Homeowners are becoming increasingly interested in improving the energy efficiency of their house to reduce costs, improve comfort and help protect the environment.
Many older Canadian houses are relatively drafty and lightly insulated, and this can result in higher heat losses and energy bills — even in those built more recently, between the 1950s and the 1980s.
Let’s say it’s 20 degrees out, and you are outside in nothing but a track suit (I won’t judge your fashion choices) and a pair of sunglasses. You are given three choices: 1) you can have a new pair of more tightly fitting wraparound sunglasses, 2) you can put on a hat and a sweater under your track jacket or 3) you can eat all the hot chili you want to keep warm from the inside out. They may seem like strange choices, but humor me for a few minutes.
People usually consider three major upgrades: windows, insulation, and new mechanical systems.
But swapping out windows is like opting for the sunglasses.
They might provide some additional comfort and keep the area around your eyes a little warmer, but it’s not going to make things much better while the rest of you is freezing. They typically do not make up a large proportion of the building’s envelope (a term that refers to the walls, ceilings, and floor of the building). Replacing that with a pretty good efficiency new window will bring it up to an R-3 or R-4.
Failing to get permits can result in having to pull out finished work.3.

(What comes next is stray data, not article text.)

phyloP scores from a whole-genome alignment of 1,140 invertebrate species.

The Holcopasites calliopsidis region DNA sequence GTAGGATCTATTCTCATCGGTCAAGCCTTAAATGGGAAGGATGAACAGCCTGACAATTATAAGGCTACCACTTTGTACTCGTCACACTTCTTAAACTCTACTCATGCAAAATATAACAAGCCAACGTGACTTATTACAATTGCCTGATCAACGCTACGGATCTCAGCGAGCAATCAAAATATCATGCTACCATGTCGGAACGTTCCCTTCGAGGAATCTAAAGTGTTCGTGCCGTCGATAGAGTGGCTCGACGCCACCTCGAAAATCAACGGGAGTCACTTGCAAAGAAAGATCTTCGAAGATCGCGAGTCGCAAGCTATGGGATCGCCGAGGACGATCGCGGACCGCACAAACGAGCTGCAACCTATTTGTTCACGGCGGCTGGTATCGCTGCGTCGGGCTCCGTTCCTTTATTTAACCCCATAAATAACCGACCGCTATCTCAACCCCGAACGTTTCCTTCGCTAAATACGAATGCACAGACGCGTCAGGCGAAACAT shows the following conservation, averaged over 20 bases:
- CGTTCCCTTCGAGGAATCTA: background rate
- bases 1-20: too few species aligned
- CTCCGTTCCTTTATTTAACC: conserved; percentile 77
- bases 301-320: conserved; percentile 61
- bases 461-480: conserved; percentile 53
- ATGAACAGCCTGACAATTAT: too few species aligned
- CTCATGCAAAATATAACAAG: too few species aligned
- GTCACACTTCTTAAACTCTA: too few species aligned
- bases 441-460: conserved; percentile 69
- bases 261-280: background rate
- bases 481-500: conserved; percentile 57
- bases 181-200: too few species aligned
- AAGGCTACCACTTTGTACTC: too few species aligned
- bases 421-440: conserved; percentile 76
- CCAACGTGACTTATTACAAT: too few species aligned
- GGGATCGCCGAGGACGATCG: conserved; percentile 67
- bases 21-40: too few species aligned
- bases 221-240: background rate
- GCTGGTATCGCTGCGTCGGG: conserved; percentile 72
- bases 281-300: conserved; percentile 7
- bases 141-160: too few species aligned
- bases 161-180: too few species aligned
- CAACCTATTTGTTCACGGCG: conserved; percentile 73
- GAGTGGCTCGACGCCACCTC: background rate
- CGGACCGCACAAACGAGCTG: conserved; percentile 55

Your electrical system needs to match your needs; figuring out where and how you’ll be using power makes it easier to frame the parameters of the job.2. Codes set standards for everything from how many outlets you’ll put in each room to what kind of wire you’ll be using.Fortunately, there are several options that you, as a homeowner, can consider for reducing heat loss, including adding, or retrofitting, insulation to your house.A well-insulated and well-sealed house needs less heating in the winter (and less cooling in the summer), protects you from increasing energy prices, uses resources more efficiently, has less environmental impact, and is more comfortable to live in.Finally, consider clean energy generation such as solar or geothermal.Effective insulation slows the rate that heat flows out of the house in winter or into the house in summer, so less energy is required to heat or cool the house.The most effective strategy for improving household energy efficiency is to first target your home’s envelope—walls, attic, windows and doors.Then, improve the energy efficiency of systems, such as heating, cooling, lighting and appliances.Yet efforts to update electrical systems can often result in damage to historic buildings.Conversations with top electricians have provided us with a a list of steps to take in order to make rewiring proceed more smoothly, with fewer holes punched in the walls, floors, and ceilings—or, heaven forbid, a structural beam.1.Your contractor’s expertise is more important than the insulation material you choose.Properly installed fiberglass, cellulose and most foam insulation materials can all reduce the heat conduction of the completed wall system.Choosing how much insulation to add to your house can be confusing and will be influenced by the space heating energy savings you wish to achieve, the way your house is constructed, and your budget.This provides general guidance for achieving varying degrees of space heating energy savings by better insulating and air sealing your house.Unless something is actively failing, it can be difficult to know which to tackle first.